Butter Cake popped up in my Pinterest finds the other day, and my interest was immediately piqued. And then I get a text from my mother saying, “Don’t buy butter. I just made some.” This also meant there would be buttermilk. Coincidence? I think not. Obviously the universe wanted me to make a butter cake. It’s not my style to do things by the book though, so I took this original recipe for Kentucky Butter Cake (http://m.allrecipes.com/recipe/7479/kentucky-butter-cake/) and mixed it up a bit. This is Maine Butter Cake. This is Maine Blueberry Butter Cake, and because I am a sucker for alliteration, this is Maine Blueberry Buckwheat Butter Cake. The berry part of the recipe took a bit longer than I anticipated. The birds and deer have eaten their share of our wild blueberries. It took a great deal of time to fill my bucket. Actually, I didn’t even half fill my bucket, and then I cheated. We also have high bush blueberries. I know they aren’t quite as tasty as wild blueberries, but they are still good and fill up a pail a whole lot faster. I also discovered quite a few blackberries were ready for picking also, so in the end, this became a Maine Blueberry Blackberry Buckwheat Butter Cake. I suppose you can over do alliteration, but I am willing to take my chances. I am a fan of buckwheat flour and its nutty flavor. You can also easily find Maine-grown buckwheat flour, but if it’s not your thing (or you find the gray color unappealing), you can follow the original Kentucky Butter Cake recipe, which uses 3 cups of all purpose flour. I added an extra teaspoon of baking powder because buckwheat tends to get heavy. Also, if you are put off by the fat and calories of butter, you could easily switch it out for yogurt. Of course if you use regular flour and yogurt, the alliteration will be ruined. The original also calls for two cups of sugar, where I use 3/4 cup maple syrup. There’s no need to use homemade butter or buttermilk either. Both can easily be found at a local grocery store. Maine Blueberry Blackberry Buckwheat Butter Cake 2 1/2 cups buckwheat flour (3 cups of all-purpose flour) 2 tsp baking powder (1 tsp if using all-purpose flour) 1/2 tsp baking soda 2 eggs 1 cup butter 1 cup buttermilk 3/4 cup maple syrup 1 tsp vanilla 2 cups mixed blueberries and blackberries Mix ingredients. Bake at 350 in a buttered bundt cake pan for 60 minutes or until you can stick a knife in and have it come out...

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Haymaker’s Banana Bread

Haymaker’s Banana Bread

      Packed full of dates, bananas, walnuts, yogurt and buttermilk, this banana bread will keep you going for hours....

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Lemon, toasted coconut, almond yogurt cake (wheat free)

Lemon, toasted coconut, almond yogurt cake (wheat free)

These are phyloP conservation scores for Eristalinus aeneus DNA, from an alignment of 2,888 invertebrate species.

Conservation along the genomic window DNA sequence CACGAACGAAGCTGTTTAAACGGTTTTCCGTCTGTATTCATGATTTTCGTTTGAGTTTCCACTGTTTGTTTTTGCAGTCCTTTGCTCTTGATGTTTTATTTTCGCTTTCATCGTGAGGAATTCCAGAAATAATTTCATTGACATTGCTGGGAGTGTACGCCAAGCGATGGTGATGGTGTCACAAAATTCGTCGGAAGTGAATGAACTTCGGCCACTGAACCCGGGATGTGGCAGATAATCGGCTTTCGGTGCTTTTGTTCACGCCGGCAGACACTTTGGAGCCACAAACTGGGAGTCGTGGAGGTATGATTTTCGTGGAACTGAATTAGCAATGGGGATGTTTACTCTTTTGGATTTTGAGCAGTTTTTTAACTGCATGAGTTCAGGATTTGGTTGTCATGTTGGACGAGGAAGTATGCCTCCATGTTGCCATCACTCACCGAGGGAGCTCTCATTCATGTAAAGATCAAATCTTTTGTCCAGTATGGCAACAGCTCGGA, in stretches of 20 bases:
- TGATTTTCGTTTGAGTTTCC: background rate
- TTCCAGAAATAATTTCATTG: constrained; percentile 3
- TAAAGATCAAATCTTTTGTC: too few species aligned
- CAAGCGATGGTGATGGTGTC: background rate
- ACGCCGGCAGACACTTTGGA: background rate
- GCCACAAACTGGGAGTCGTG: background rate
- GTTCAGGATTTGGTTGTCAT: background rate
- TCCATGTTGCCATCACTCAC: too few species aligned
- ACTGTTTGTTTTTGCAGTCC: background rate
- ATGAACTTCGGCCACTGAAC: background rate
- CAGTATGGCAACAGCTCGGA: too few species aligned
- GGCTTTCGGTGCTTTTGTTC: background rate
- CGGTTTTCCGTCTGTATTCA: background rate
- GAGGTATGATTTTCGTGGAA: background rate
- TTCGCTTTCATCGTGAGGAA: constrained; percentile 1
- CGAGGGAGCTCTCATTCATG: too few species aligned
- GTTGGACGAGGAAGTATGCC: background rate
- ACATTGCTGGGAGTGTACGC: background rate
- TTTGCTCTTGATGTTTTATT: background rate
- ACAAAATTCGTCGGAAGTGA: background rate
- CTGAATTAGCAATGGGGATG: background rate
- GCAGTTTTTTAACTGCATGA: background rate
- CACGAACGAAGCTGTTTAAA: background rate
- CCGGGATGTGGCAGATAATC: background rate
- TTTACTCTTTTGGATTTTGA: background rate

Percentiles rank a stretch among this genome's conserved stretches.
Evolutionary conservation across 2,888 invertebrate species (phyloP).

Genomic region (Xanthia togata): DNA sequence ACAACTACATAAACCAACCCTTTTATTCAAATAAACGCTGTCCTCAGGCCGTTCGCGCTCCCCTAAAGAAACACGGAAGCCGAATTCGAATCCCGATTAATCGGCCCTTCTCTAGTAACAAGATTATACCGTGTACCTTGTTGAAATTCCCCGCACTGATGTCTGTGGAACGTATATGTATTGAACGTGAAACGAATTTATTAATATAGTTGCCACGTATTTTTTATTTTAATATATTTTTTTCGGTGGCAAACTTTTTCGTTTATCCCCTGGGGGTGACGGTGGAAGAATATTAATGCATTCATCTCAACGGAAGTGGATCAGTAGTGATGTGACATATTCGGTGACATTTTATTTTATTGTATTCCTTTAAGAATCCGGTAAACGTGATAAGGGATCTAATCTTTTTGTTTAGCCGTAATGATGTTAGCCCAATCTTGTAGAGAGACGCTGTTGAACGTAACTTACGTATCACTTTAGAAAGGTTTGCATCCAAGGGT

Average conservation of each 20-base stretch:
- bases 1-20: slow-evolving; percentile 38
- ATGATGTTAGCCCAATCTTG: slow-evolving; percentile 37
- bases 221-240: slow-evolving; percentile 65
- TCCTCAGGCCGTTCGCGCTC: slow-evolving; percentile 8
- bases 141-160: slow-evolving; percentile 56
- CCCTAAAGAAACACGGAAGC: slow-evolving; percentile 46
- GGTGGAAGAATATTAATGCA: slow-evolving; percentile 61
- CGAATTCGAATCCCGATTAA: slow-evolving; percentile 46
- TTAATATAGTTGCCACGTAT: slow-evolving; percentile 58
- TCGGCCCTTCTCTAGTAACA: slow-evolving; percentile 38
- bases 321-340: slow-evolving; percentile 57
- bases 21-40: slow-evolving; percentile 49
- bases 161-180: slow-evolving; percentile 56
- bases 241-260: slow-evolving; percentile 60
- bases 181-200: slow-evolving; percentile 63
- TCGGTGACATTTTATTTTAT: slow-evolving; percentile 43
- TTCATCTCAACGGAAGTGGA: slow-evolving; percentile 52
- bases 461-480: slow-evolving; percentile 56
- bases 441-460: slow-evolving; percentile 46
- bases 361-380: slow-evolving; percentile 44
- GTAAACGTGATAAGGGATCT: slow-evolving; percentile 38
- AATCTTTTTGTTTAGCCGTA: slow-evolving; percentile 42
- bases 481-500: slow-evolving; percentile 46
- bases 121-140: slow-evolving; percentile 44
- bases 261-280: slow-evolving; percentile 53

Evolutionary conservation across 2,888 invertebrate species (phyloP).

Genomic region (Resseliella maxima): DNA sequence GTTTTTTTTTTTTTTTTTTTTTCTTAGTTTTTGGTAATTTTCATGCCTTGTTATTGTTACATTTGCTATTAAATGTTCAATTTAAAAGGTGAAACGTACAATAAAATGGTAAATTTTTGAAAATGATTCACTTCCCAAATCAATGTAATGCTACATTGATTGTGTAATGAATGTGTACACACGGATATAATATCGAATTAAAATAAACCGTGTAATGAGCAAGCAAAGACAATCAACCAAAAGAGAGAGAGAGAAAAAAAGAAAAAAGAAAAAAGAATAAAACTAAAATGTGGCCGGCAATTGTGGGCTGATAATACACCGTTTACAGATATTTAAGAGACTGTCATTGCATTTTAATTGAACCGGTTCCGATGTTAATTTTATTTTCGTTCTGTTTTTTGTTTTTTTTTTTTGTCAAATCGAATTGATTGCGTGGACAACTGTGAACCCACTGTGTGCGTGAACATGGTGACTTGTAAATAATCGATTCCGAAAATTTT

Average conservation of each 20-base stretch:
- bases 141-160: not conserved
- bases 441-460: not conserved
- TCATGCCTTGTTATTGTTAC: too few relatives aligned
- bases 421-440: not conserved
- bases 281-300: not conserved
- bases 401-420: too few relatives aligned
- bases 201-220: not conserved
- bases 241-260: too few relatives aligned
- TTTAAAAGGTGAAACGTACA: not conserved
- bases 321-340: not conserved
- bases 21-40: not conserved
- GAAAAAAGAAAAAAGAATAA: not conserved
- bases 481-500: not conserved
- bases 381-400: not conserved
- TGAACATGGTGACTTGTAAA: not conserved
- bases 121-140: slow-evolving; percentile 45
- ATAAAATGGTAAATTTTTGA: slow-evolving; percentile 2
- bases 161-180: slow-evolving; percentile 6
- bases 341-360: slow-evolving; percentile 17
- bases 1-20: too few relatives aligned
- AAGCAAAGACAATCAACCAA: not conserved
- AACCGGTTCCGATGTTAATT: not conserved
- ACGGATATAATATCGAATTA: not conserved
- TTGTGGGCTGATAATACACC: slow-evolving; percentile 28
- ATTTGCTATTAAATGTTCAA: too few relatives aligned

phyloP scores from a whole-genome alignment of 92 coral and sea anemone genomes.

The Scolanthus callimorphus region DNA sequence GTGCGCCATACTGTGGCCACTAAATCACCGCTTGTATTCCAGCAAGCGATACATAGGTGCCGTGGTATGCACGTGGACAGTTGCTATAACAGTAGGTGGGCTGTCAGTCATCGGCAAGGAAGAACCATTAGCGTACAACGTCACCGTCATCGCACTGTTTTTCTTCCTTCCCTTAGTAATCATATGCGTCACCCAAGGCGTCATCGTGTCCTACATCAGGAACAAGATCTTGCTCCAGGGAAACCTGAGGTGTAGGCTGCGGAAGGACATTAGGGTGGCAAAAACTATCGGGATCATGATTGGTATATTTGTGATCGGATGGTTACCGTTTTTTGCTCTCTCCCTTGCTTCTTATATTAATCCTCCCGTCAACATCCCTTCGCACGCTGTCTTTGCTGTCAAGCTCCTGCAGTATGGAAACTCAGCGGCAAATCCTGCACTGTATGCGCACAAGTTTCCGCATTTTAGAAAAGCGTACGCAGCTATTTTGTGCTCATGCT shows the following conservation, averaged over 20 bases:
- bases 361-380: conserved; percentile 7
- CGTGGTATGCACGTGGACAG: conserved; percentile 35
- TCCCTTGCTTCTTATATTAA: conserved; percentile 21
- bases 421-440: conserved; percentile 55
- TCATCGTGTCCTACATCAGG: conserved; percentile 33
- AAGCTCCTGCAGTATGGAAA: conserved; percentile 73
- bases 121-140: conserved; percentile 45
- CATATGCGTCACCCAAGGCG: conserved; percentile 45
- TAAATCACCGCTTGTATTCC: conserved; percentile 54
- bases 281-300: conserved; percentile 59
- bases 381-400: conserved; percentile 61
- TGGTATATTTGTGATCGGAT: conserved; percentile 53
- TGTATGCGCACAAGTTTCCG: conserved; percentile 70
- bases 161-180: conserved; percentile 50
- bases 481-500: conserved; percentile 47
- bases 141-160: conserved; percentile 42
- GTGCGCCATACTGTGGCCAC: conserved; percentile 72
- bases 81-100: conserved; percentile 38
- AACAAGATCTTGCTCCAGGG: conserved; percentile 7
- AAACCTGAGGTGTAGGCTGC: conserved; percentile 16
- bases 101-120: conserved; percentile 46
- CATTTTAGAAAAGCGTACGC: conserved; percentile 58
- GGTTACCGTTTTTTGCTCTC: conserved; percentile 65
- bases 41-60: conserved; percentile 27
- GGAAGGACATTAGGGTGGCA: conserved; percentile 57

Probably my favorite cake I have ever made, and it doesn’t even have chocolate in it! Super moist and fluffy. Not super sweet but flavorful.   1 cup oat flour (grind rolled oats in your coffee grinder) 1 cup buckwheat flour 2 tsp baking powder 2 tsp almond extract 1 1/2 cup buttermilk 1 cup yogurt 2 1/2 cups toasted coconut 1 cup sliced almonds 2 lemons – zest and juice 1/3 cup honey   Toast your coconut in a low pan in the oven. Put it on 325 and flip often with a fork every couple of minutes. Will take about 10 minutes or less. Heat your oven to 350. Mix your dry ingredients and then add in everything else. Bake 20-30 minutes in a bundt pan (until top starts to crack slightly, edges are golden and you a knife comes out clean). If you want to serve this with ice cream, yogurt or a scoop of Ricotta as pictured, add a little lemon zest to top it off.  ...

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Carrot Cupcakes with Maple Buttercream Frosting

Carrot Cupcakes with Maple Buttercream Frosting

For the cupcakes: 1 cup buckwheat flour* 1 cup oat flour* 2 tsp baking powder 1 tsp nutmeg 1-2 tsp ginger 2 eggs 1 cup buttermilk 1 cup applesauce 1 ½ cups shredded carrots (3-4 carrots) 1/3 cup maple syrup   For the frosting: 2 sticks butter 1/2 cup maple syrup (still tastes good if you want to use a little less) 3/4 cup powdered sugar (confectioners’ sugar or if you like me and use sucanat – just grind it into a powder with your coffee grinder) ½ cup ricotta ½ cup whipping cream or heavy cream   Prep your frosting first so that you can put it in the fridge while you’re making the cupcakes. Use a beater or your fancy stand up mixer if ya got one. Make sure the butter is soft – room temperature, beat it, and then add your other ingredients. Mix until smooth.   For the cupcakes: Set your oven to 350. Mix your dry ingredients, followed by the wet. Place your cupcake papers in the cupcake tray and spoon in your batter. Bake for 15-20 minutes (until you can stick a toothpick or knife into the cupcakes and it comes out clean). *You can use regular all-purpose flour for this, but I would halve the baking powder....

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More Latte Love

More Latte Love